Not Good-for-Nothing


This is Sliverweed or Goosewort or Prince’s Feathers or More Grass or Goose Tansy or Silver Cinquefoil and on and on for a good couple of paragraphs. Now, it is my firm belief, that people in ‘The Olden Days’ or ‘The Middle Ages’ were actually just like you and me. So the average person then, knew just as much about the plants and wildlife as you and I do. They, however, didn’t have easy access to the Internet nor, at the time, were bookshops at the prime of their lives.

So, if a plant has a great many names, it usually means you can eat it or it is a deadly poison, the two most important things to anyone who lived in a rural environment – a common paradigm of the aforementioned times.┬áNext on the list must be that it is either harmless or harmful to livestock, then down the bottom of the list comes that it has medicinal properties.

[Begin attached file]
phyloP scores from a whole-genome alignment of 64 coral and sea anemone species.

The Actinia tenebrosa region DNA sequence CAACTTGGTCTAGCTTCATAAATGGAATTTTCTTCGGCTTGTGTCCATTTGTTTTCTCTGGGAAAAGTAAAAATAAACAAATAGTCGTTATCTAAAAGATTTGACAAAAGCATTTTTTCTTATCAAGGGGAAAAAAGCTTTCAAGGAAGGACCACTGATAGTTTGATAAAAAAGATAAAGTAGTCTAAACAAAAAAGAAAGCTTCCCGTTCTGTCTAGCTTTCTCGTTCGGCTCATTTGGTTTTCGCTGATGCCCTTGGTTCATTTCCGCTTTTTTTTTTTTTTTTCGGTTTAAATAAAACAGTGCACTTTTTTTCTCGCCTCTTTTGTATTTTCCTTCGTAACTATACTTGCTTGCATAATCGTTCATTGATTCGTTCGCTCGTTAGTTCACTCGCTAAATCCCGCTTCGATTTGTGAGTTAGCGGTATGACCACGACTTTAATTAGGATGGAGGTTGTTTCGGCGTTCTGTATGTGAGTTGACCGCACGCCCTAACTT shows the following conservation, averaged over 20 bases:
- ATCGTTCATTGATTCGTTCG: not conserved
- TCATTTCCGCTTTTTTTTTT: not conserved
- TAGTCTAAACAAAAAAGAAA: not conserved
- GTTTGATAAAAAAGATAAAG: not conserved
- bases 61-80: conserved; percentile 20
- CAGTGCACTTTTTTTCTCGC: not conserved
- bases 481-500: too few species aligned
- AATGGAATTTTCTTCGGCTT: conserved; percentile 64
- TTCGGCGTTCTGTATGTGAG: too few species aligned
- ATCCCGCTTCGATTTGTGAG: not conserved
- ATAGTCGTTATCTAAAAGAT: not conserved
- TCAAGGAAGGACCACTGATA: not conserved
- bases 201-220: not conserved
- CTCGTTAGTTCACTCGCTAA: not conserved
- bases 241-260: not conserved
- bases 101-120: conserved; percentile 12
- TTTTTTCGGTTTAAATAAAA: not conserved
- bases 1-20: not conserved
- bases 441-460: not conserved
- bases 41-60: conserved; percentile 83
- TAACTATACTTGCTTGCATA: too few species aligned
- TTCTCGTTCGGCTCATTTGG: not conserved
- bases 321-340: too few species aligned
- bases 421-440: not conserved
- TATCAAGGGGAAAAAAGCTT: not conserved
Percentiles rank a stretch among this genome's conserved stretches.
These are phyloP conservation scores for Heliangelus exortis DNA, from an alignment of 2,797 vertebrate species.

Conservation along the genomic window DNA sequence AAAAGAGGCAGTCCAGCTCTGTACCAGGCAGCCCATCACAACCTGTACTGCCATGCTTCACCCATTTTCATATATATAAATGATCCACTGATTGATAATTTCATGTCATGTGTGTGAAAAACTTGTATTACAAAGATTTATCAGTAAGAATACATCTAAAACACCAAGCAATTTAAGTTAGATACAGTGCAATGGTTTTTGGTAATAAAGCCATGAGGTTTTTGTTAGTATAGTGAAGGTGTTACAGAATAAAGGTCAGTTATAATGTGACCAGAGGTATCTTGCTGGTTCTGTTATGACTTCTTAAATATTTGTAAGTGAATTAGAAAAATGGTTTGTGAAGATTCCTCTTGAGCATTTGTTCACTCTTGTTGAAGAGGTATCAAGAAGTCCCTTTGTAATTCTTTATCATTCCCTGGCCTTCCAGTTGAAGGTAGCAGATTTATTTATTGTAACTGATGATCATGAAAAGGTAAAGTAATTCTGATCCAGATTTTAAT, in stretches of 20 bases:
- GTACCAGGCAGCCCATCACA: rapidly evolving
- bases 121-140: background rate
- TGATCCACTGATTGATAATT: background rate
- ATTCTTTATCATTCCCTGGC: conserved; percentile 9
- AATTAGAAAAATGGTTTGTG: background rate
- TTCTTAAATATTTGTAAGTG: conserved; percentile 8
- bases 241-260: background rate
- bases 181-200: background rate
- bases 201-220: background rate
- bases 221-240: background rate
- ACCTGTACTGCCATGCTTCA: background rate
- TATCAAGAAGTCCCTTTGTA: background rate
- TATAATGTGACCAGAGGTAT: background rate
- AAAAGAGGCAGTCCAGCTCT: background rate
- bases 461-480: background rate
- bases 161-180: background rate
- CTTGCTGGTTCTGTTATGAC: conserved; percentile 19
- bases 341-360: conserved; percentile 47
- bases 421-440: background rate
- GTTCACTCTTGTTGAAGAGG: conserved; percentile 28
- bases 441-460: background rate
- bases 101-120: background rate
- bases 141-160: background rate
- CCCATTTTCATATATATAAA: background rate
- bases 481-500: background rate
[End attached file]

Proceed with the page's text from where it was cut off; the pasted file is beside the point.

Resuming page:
Silverweed fits neatly into my theory, not only is it non-poisonous but it is reputed to be quite tasty (we’ll try a bit and let you know) most animals – except sheep, this is probably down to bad marketing – or perhaps there’s none left by the time it’s their turn, really like it and it also has quite useful medicinal properties.

Apart from strengthening the faculties, which every herb does without a second thought, it is also good for sunburn.